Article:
Mr Baloyi was tempted to defend the DBSA but this was not the purpose of this forum. The objective was to listen attentively to stakeholders. The key question was how the Department funded municipalities particularly in instances where funding had already been provided by government in terms of DORA. He said that he would prefer to come back to the Committee with a structured response to the issue. There were mitigation circumstances because the DBSA funding came with advisory and capacity building services. The reason why there was confusion around capacity building in municipalities was that there was no distinction being made between capacity building and capacity deployment. The Siyenza Manje Initiative dealt with capacity deployment. There were generic capacity activities in which the DBSA was involved. The Bank had looked at those activities to ensure that it minimised duplication. The Director General of the DPLG could attest to some of the joint initiatives in which the DPLG and DBSA were involved.

Ms Nhlapo replied that the Siyenza Manje Initiative was still very new. It was an element of Project Consolidate based on the principle of hands-on support. The Bank had learnt some lessons in the last four years in which it was involved in capacity building. One of the lessons was that to simply give grants might not be adequate in addressing institutional problems in municipalities. The Siyenza Manje initiative was conceptualised together with Treasury and DPLG. The Bank had been tasked with implementing the programme on behalf of the government. It had used the information that DPLG had put together in the past two years of Project Consolidate. 136 municipalities had been identified and the Bank was starting with those as the basis.

She said that the Bank was giving support and extending Project Consolidate by providing technical support. It had decided to create a niche for Siyenza Manje and this was to look at infrastructure implementation. The support and expertise provided to municipalities were meant to unlock the blockages. Municipalities were facing a lot of challenges in relation to accessing and spending MIG. It would take three to four years to get the situation under control. Sinyenza Manje was ensuring that there was collaboration amongst departments because it involved various departments.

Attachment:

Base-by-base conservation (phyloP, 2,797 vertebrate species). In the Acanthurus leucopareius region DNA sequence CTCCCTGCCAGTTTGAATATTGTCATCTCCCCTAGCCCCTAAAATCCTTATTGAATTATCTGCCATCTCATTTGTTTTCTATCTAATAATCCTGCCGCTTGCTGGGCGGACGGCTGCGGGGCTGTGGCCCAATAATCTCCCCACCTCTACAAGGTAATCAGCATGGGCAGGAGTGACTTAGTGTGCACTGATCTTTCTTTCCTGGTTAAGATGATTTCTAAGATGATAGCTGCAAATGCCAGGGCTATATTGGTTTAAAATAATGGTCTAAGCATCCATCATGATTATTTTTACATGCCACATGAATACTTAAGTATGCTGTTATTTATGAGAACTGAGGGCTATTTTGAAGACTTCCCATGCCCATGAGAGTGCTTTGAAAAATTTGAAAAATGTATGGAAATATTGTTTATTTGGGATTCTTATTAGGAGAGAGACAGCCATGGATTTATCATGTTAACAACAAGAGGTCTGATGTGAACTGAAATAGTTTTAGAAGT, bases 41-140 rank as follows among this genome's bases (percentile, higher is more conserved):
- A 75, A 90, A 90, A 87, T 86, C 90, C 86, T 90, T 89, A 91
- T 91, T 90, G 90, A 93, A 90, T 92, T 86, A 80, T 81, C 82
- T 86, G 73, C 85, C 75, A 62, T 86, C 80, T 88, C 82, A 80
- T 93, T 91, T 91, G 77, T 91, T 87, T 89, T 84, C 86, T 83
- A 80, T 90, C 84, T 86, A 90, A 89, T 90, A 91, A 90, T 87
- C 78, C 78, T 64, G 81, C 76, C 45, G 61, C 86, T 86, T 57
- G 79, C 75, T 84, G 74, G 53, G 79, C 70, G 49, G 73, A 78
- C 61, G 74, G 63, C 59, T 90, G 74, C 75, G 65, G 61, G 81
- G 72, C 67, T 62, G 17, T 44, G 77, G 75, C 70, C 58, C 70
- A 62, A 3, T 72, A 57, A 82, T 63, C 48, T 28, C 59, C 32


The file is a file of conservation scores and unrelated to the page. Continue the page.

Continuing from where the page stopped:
Mr Sindane replied that there were areas that were clear domains of local municipalities in terms of functions. These included water supply and sanitation. Municipalities received money directly from Treasury and topped it up with their own money. The money received by DWAF was targeted to certain activities like looking after dams and canals and some of it was used for monitoring and supporting municipalities. Municipalities normally asked for outside funding when addressing their own areas of capital expenditure. The DBSA could explain why it gave loans to municipalities.

Mr Z Ntuli (ANC) [KwaZulu-Natal] said that he had recently visited Zululand municipality in KwaZulu-Natal. People in Abaqhulusi had argued that electricity was to be supposed delivered by Eskom and others argued that it should supplied be by local government. People had said that it was the duty of the District Mayor to supply water in rural areas and that local municipalities should supply water to urban areas. He asked who decided on who should supply electricity or water to a certain area. There was a lot of acting municipal managers and the trend had continued for some time. He asked what were the reasons for appointing people on acting capacities. This was hindering service delivery because people did not knowing if they were coming or going. DME had referred to indigent policies. He wondered which municipalities had indigent policy. Those that had such policies had not implemented them and those that had been implemented were not working properly.

Mr Sindane (DME) replied that the distribution issues came from the Electricity Act of 1987 and this Act predated the Constitution. The new Electricity Regulation Act took this into account by giving meaning to Schedule 4B issue of electricity reticulation being a municipal mandate. There was a process in Parliament to deal with this. All municipalities were licensed in respect of their distribution business and those that were not licensed were serviced by Eskom.

Mr M Goeieman (ANC) [Northern Cape] said that municipalities were expected to perform yet departments were not playing their roles and did not pay for service rendered by municipalities. He wondered if it was not possible for departments to send a particular amount of money to municipalities in advance just to give an assurance that there would be payment for services. The Committee was informed that departments owed R39 million to municipalities in North West. This was a lot of money and municipalities that were suffering were in that area. There houses that had no electricity or toilets somewhere near Pampierstad. He asked what could be done to ensure that departments paid for their services.